|He Knows My Name!|
First a quote: “You can easily judge the character of a man by how he treats those who can do nothing for him.”—Malcolm S. Forbes.
Thanks to all who took time to drop me a note regarding last week’s article, “Made in the Shade!” I was a bit surprised that article drew so many positive comments as a rerun from April 2018. My mom would have been pleased by the favorable responses; I am confident she is smiling from somewhere above.
This week, I go back to “leadership lessons I learned from my mother” one more time.
Mom would often say, “Remember to be grateful for the ‘little people,’ the unimportant people.” That is how she saw herself, as an unimportant “little person” (a dishwasher for almost 25 years in an assisted living facility) contrasting herself to people she perceived as more important, i.e., managers, business owners, hospital administrators, doctors, lawyers, people she described as company big-shots, and the like.
Of course, that is not how any of her six children saw her. She was certainly important in our eyes. We are today, who we are, largely because of the values instilled in us since early childhood by our parents.
Mom taught us to be grateful for those who serve others, especially those doing thankless work and jobs perceived by many to be menial or unimportant. Her lessons of gratitude are the reason I go out of my way today to thank janitors in airport restrooms, write personal thank you notes on my credit card receipts for restaurant servers, and leave tips and notes of gratitude for hotel room attendants. Mom taught us to express gratitude to those who make our lives better, in ways both big and small.
Now, as an example, I share a short story related to today’s feature quote above.
I facilitate leadership development workshops for a large manufacturing company in another state. I have met the CEO of that company a handful of times. I have been impressed with his style, presence, approach to leadership, and who he is as a person.
Early one morning, before a workshop I was doing for that company in a neighboring town, I went to a favorite coffee house for my morning beverage.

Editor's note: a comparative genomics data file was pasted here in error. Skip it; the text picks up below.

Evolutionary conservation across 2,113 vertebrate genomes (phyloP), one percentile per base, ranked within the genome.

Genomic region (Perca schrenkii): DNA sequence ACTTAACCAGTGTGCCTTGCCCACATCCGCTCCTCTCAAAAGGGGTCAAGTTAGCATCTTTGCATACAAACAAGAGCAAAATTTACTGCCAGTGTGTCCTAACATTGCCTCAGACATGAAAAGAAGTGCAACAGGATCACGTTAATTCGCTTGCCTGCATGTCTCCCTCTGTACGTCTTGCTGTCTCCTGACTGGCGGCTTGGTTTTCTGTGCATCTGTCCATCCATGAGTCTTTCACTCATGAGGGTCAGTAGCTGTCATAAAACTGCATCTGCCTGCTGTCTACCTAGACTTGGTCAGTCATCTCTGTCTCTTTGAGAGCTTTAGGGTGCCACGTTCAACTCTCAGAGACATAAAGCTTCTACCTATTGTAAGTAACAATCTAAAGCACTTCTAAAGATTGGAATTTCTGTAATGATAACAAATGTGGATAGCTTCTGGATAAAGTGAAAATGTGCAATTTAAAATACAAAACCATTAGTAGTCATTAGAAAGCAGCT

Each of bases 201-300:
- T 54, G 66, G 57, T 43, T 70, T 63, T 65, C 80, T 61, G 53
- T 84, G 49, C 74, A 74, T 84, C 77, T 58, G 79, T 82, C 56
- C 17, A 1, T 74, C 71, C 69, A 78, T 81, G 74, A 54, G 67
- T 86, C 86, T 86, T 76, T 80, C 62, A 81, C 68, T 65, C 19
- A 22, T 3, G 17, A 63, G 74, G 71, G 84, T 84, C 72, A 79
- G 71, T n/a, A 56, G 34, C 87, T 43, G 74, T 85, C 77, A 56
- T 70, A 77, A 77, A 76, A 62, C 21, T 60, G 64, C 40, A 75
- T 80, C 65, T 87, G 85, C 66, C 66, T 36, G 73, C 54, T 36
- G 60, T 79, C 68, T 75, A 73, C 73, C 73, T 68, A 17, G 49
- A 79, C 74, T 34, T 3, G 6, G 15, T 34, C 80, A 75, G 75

Who walks in? You guessed it, that CEO. Seeing him walk through the door, my mind raced desperately searching for his name somewhere in my memory bank. This chance meeting was unexpected, miles from their company offices, out of context and, I hadn’t had my morning caffeine yet.
Without hesitation, he said, “Good morning Bryan, I didn’t expect to run into you this morning. What brings you to this part of the country?”
“Good morning Chris,” I responded. (Thank goodness, his name came to me in the nick of time.) “I’m facilitating a leadership development workshop today at a conference center down the street.”
He offered to buy my coffee and greeted two or three of the baristas by name, asking one about her family. While waiting for our drinks, another customer entered the store and the CEO greeted him by name as well and inquired about his wife’s battle with cancer. His morning greetings were not a casual, “How are you?” uttered out of habit as a thoughtless and uncaring social nicety. He knew their names. He listened. He cared. He valued each of them as people. His interest was authentic, genuine, and readily apparent.
It was easy for me to understand why this man is so well-respected, both inside and outside, their global company of more than 10,000 employees worldwide. He clearly values, and appreciates, people regardless of their station in life, or ability to do anything more than make his morning a tad more pleasant with a smile and morning tea.